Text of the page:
Edge and The Gannon Knight are teaming up to bring you periodic headlines from Gannon’s student-produced weekly newspaper. Check out this article by The Gannon Knight’s Tessy Pawlowski to see how Gannon is going green.
The Gannon Goes Green committee wants everyone on campus to get manic about recycling. Recyclemania – the countrywide recycling initiative held at college campuses – has begun, and will continue through the end of March.
Recyclemania is a national competition between all participating colleges based on quantity recycled. The competition includes several levels. Last year, Gannon participated in Recyclemania in the benchmark level, said Gretchen Fairley, the director of Service Learning. It was a chance for Gannon to test the waters, but this year things are getting more serious.
Gary Garnic, the associate vice president for Campus Services, is in charge of keeping track of how many recyclables are taken in. Every week the recyclables are collected and the end result after two months will be collected and compared to the results from last year.
For its sophomore participation in the program, the Green committee, which co-sponsors the event, has upped its game. Steve Ropski, Ph.D., professor of biology, said last year the numbers of eight campus buildings were recorded. This year those same buildings will be accounted for, but with a more competitive spirit. Ropski said he also wants clubs and organizations to participate.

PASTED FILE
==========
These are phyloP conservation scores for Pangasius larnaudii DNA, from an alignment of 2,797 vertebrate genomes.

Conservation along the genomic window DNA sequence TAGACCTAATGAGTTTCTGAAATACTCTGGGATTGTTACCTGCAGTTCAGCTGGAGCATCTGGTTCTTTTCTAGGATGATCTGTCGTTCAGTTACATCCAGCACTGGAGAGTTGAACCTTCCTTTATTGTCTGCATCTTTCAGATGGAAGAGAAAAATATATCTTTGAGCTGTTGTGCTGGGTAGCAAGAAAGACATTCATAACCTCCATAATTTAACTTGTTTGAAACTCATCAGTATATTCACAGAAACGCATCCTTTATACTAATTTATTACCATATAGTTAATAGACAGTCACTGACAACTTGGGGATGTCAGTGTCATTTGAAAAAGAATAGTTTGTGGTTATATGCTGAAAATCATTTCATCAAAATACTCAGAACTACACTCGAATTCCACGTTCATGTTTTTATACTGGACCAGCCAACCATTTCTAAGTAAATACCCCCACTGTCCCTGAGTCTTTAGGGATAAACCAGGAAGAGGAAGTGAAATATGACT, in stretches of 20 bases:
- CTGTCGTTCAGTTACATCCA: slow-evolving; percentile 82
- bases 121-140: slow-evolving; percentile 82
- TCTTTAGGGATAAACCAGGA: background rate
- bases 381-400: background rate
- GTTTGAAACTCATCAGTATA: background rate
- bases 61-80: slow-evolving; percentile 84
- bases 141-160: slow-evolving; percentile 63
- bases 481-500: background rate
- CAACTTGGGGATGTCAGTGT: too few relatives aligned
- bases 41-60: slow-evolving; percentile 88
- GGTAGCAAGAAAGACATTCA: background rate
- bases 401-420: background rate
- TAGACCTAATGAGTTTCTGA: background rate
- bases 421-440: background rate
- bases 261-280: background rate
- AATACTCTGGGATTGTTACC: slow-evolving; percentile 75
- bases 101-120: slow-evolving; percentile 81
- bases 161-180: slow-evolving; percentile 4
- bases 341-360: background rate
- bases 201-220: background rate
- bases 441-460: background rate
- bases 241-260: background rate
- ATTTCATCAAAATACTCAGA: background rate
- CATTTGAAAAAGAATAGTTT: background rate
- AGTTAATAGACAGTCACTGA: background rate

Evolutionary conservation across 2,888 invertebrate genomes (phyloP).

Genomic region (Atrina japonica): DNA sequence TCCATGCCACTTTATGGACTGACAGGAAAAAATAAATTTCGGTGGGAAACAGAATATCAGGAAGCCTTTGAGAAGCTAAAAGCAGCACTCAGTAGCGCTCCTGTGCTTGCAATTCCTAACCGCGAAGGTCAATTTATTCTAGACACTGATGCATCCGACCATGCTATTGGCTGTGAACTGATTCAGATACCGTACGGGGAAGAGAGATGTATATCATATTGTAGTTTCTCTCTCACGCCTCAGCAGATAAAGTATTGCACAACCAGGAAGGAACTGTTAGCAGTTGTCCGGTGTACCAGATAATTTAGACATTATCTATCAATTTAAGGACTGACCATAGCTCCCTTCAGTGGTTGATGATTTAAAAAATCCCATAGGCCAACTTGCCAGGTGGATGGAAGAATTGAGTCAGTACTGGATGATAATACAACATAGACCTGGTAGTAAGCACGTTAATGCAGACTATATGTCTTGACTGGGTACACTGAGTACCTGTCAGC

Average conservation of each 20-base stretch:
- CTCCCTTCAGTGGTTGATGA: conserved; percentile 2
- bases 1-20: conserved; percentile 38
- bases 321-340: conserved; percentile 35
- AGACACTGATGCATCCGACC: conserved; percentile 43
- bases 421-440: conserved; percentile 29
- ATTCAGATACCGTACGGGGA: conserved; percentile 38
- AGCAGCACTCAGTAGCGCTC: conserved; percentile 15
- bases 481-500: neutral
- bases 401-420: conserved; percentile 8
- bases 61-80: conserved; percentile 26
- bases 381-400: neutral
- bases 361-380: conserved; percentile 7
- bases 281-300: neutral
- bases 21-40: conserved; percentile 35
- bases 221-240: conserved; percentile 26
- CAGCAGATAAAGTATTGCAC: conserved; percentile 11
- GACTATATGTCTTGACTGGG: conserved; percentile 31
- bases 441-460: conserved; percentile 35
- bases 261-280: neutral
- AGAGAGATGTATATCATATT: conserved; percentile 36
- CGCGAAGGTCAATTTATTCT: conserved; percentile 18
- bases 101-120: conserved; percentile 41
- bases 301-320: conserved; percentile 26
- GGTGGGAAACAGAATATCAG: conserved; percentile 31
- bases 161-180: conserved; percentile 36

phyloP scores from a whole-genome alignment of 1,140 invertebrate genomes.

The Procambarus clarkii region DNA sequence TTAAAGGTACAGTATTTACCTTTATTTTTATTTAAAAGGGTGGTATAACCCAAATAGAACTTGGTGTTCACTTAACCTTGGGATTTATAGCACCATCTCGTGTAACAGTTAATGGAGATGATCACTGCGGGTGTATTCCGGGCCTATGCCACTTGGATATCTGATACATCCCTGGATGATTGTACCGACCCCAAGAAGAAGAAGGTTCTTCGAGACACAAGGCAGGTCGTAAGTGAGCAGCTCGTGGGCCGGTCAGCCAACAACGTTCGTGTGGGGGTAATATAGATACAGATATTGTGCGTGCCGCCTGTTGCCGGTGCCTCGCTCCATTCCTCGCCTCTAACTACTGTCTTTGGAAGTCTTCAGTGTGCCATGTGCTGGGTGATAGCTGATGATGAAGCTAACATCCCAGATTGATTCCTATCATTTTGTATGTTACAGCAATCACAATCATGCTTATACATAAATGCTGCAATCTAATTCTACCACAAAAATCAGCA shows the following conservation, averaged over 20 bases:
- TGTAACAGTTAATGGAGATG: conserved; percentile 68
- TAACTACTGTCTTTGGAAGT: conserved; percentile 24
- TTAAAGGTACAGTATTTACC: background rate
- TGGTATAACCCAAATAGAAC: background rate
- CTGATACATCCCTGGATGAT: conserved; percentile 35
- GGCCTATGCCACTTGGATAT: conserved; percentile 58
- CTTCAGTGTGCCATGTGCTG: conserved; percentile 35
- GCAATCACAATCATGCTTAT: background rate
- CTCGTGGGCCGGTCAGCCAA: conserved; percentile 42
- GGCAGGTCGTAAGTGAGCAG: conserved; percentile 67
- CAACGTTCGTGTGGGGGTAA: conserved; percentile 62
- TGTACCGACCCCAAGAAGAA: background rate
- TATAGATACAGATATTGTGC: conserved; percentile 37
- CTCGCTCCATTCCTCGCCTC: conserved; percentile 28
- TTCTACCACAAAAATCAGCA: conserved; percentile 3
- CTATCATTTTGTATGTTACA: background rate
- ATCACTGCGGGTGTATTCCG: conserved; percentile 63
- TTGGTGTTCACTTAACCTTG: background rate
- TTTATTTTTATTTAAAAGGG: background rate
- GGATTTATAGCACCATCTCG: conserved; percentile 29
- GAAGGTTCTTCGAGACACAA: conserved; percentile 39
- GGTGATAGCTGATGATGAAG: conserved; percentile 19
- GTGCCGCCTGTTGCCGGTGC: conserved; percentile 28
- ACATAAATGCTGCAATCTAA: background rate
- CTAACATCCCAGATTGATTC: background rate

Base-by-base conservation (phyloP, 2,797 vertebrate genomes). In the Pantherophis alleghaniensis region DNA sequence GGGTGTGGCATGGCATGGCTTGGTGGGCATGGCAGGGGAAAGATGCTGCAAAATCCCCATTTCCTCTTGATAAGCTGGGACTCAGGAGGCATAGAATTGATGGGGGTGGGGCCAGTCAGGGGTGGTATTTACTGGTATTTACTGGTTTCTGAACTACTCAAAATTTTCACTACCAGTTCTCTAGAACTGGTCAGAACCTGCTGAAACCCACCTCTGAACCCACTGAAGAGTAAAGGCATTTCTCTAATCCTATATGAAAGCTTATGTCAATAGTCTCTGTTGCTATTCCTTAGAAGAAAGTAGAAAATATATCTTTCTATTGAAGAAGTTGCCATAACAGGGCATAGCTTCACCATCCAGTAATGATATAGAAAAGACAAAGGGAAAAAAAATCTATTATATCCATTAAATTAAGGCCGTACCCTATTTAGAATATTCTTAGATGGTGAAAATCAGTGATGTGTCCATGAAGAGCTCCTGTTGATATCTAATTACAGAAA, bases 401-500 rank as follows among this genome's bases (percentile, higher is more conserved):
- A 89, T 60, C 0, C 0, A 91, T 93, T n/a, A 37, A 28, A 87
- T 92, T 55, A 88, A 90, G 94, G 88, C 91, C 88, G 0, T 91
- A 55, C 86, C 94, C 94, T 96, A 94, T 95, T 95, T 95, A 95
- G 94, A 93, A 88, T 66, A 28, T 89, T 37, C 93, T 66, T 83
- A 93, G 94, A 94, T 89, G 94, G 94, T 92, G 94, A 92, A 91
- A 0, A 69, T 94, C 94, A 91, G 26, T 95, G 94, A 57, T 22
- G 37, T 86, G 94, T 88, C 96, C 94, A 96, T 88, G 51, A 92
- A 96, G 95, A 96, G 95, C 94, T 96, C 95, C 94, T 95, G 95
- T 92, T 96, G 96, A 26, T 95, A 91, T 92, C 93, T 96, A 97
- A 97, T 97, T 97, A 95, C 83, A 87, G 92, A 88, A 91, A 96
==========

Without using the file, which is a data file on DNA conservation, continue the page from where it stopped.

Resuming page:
Fairley said it’s simple for clubs to get involved.
“Student organizations, clean out your basement, bring your newspapers,” she said. “The idea isn’t to go looking for more, but recycle things you would normally throw away.”
She also suggested students also consider more creative methods of recycling, like starting a light bulb collection. Fairley said any group interested in participating in such a collection should contact her office and they could drop of the items there to be taken to a site.
Gannon has already started a number of initiatives to be greener that students may not be aware of. Fairley said old phones and ink cartridges are collected and recycled and the money goes to the Second Harvest Food Bank.
Ropski also said he wanted to get the word out more about Recyclemania this year. Postings about the event are on the portal and faculty members have been encouraged to tell students in class. He said it’s important to encourage students to practice the mantra preached to them in science and other classes.
“Be good stewards and protect what we’re given,” he said.
Students hear this message in class and are listening, Ropski said. He said many students receive this message in high school and Gannon needs to live up their expectations.
“We have to give them good opportunities,” he said.
Fairley said the program is an opportunity to develop better habits, which can be fun and have a lasting impact.
“If you do it for this period of time, then maybe you will always do it and incorporate new habits,” she said.
Ropski said the campaign can be explained simply.
“Number one, it’s the law,” he said. “Number two, it just makes sense. Why throw something away in a landfill you use only once?”
Check out www.recyclemania.org for more information on the program.
This article originally appeared in the Feb. 16 edition of The Gannon Knight.